The funny thing is, this holiday bar from Hammond's Candies wasn't much less expensive than the Theo bar I looked at a couple days ago; in fact, if you counter in size, they might be about the same--Hammond's is probably even more expensive (I'll let you do the math). But I've had some positive inclinations toward Hammond's before, and they do design their wrappers well. Instead of giving a huge Christmas spin to the Candy Cane Crunch's look, it's the same as with their other bars, just in a happy pink color. You see, it doesn't have to be hard to have seasonal offerings.
It wasn't until I unwrapped this bar that I realized this is my first time trying dark chocolate from Hammond's. Given the company's candy focus, it won't be surprising that I'm not thrilled by their dark variety. I mean, the milk chocolate wasn't completely thrilling, either, but I feel like it's easier for milk chocolate to fall under par than it is for dark chocolate: milk chocolate is allows to rely on sweetness, but dark chocolate is supposed to be more about the flavor of the chocolate itself. That's why milk chocolate lends itself better to the world of confections than dark chocolate does--and Hammond's, as far as I have seen, dwells in the world of confections. That's why they call themselves Hammond's Candies.
Two of the six squares were already broken when I unwrapped the bar; whether this was my fault or the stores, I don't know, but it didn't exactly make the chocolate look highly appealing. And the primary first flavor I got was the confectionary dark chocolate I was dreading. You know the stuff: flat, sweet, and thick in flavor, like straight Nesquik. It offers none of the complexity or richness of good dark chocolate, but also none of the caramel/vanilla-accented gentleness of milk chocolate. It's stuck in an awkward in-between space. Admittedly, the Hammond's version of this confectionary dark chocolate is not the worst I've had (cough, See's, cough), and I don't mean to say that such chocolate is inedible. It's just not the type of thing I enjoy. So if you're reading this right now and thinking of what a snob I am, by all means, don't let my comments hold you back. If you enjoy chocolate with just a touch of darkness, maybe this variety is for you.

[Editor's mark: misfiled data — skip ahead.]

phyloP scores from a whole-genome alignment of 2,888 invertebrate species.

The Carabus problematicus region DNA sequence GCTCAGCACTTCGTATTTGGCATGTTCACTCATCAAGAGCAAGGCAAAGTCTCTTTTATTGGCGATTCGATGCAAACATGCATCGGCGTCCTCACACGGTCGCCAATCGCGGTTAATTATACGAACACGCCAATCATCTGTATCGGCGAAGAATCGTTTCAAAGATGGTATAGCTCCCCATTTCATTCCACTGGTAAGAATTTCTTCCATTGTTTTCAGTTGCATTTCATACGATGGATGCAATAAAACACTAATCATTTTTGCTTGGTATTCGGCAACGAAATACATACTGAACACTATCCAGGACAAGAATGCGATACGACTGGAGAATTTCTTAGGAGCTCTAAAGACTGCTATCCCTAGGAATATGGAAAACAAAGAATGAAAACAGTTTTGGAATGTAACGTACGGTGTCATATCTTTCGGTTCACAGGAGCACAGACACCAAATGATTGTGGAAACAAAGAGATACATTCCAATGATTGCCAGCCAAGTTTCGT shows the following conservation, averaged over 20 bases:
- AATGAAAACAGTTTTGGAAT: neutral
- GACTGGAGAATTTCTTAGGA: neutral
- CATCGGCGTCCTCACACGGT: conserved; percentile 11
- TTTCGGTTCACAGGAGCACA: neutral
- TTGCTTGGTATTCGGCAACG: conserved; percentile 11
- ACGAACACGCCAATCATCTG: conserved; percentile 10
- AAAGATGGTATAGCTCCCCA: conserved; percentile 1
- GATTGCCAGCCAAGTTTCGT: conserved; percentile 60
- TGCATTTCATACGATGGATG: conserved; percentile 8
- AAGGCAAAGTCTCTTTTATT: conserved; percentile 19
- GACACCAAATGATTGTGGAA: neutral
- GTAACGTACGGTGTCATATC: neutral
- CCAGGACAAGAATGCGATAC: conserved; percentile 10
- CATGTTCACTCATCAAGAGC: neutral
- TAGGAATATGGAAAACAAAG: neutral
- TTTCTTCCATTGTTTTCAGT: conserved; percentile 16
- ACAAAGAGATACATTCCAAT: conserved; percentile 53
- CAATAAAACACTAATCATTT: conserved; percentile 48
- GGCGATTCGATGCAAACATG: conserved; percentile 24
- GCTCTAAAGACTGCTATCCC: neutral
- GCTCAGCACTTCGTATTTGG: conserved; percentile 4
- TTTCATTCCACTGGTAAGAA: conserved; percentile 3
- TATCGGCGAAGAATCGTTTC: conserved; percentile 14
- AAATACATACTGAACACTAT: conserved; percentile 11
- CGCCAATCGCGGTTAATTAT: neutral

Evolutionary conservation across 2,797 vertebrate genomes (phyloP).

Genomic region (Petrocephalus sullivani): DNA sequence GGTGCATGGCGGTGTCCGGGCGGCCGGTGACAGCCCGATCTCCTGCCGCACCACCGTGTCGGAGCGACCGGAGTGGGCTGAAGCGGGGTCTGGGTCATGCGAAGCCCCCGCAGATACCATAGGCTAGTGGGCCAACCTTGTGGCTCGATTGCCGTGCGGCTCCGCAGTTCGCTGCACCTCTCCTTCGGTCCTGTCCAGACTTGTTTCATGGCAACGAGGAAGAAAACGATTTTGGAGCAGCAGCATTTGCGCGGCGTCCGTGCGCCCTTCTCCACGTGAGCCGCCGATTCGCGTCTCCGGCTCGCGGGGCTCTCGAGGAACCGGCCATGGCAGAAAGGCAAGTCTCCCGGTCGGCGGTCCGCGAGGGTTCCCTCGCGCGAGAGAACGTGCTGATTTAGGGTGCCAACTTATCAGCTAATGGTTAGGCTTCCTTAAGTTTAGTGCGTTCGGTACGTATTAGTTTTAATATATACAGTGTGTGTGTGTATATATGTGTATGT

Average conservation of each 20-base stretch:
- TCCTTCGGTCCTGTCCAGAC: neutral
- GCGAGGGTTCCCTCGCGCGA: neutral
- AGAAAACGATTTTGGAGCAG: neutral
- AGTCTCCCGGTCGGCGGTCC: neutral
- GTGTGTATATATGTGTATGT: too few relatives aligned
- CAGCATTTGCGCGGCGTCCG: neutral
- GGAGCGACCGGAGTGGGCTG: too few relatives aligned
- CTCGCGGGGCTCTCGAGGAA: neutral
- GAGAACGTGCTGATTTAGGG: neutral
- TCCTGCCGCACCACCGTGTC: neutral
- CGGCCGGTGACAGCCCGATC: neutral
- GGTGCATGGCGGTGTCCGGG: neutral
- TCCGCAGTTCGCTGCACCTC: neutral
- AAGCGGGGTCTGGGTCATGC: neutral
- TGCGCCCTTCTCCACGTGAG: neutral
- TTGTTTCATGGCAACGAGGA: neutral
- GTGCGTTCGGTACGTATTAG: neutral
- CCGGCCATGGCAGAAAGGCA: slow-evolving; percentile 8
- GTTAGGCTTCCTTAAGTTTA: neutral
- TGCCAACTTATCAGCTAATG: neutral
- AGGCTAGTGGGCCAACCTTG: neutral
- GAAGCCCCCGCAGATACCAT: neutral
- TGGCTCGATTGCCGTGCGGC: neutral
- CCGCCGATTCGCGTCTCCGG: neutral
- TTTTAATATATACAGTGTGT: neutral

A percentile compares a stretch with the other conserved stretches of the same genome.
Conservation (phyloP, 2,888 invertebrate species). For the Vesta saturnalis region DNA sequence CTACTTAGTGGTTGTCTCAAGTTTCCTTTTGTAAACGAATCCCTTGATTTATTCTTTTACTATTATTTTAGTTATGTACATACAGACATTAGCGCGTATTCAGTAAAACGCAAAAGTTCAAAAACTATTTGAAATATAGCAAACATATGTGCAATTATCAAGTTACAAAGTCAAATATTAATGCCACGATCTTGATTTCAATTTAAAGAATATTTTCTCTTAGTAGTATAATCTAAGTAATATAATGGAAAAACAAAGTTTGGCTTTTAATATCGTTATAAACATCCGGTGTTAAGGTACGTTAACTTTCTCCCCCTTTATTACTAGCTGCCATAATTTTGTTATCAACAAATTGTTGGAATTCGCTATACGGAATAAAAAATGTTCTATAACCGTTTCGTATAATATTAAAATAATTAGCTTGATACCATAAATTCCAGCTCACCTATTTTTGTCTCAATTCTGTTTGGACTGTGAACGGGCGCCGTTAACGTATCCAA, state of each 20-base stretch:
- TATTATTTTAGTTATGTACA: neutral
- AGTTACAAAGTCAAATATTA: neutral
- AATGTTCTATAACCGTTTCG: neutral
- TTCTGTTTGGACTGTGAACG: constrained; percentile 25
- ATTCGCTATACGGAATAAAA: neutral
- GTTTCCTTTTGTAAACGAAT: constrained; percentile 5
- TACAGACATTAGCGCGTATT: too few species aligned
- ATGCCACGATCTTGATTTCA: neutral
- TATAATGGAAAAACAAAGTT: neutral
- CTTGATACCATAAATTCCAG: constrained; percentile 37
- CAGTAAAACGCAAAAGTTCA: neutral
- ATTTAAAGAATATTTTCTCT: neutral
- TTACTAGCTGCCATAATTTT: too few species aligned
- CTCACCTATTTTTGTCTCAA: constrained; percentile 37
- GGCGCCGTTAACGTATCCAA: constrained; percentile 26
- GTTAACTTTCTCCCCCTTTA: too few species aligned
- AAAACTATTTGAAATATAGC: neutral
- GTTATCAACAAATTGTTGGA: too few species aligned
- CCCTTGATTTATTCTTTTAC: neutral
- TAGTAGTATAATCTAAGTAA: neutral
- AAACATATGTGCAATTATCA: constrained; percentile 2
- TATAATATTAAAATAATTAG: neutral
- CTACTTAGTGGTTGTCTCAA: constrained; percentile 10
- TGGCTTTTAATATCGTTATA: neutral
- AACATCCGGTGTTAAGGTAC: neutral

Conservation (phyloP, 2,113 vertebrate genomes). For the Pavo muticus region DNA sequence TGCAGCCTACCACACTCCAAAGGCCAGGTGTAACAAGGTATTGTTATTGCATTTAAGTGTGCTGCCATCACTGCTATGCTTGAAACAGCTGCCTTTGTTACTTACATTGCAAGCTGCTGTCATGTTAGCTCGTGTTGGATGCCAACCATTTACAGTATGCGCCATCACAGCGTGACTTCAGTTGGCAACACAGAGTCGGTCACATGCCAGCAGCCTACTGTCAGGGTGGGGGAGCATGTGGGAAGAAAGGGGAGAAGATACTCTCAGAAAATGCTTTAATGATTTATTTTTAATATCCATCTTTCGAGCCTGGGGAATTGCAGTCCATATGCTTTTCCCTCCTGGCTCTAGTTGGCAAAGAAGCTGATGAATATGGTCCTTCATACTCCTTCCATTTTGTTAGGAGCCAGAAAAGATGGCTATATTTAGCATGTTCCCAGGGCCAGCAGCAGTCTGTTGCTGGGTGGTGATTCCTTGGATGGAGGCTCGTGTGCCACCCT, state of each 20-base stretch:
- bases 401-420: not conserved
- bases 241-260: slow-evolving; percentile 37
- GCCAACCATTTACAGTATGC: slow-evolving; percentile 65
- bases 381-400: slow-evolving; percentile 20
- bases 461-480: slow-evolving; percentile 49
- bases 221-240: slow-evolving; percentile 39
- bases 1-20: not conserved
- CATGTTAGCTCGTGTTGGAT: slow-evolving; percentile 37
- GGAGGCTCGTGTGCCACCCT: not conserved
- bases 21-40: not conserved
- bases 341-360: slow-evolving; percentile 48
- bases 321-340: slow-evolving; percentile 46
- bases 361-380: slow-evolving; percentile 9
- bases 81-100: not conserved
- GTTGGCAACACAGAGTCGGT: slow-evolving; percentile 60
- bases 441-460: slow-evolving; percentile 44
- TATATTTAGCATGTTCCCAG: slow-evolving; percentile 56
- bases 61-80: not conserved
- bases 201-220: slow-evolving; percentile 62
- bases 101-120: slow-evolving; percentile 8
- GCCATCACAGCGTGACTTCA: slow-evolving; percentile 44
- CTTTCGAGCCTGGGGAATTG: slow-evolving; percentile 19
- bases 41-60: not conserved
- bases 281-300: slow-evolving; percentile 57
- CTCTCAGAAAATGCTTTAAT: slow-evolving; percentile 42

I wonder if it is my aversion toward the chocolate that is preventing me from tasting the candy cane very much. It's there, in tiny red, white, and clear crunches. But there is hardly any of the pepperminty taste; it's barely an accent flavor. For a a Candy Cane Crunch bar, especially since it is a holiday offering, I want much more peppermint flavor than this. It doesn't need to be overpoweringly minty, but there does have to be a minty presence. The mint pieces Hammond's uses remind of the ones Ghirardelli puts in their Peppermint Bark chocolate. You know, barely crunchy stuff without any flavor. The chocolate, plus the peppermint, puts this Hammond's bar at two strikes out. As such, I can't say that it was any better than okay. And there is already plenty of okay chocolate candy on the shelves.
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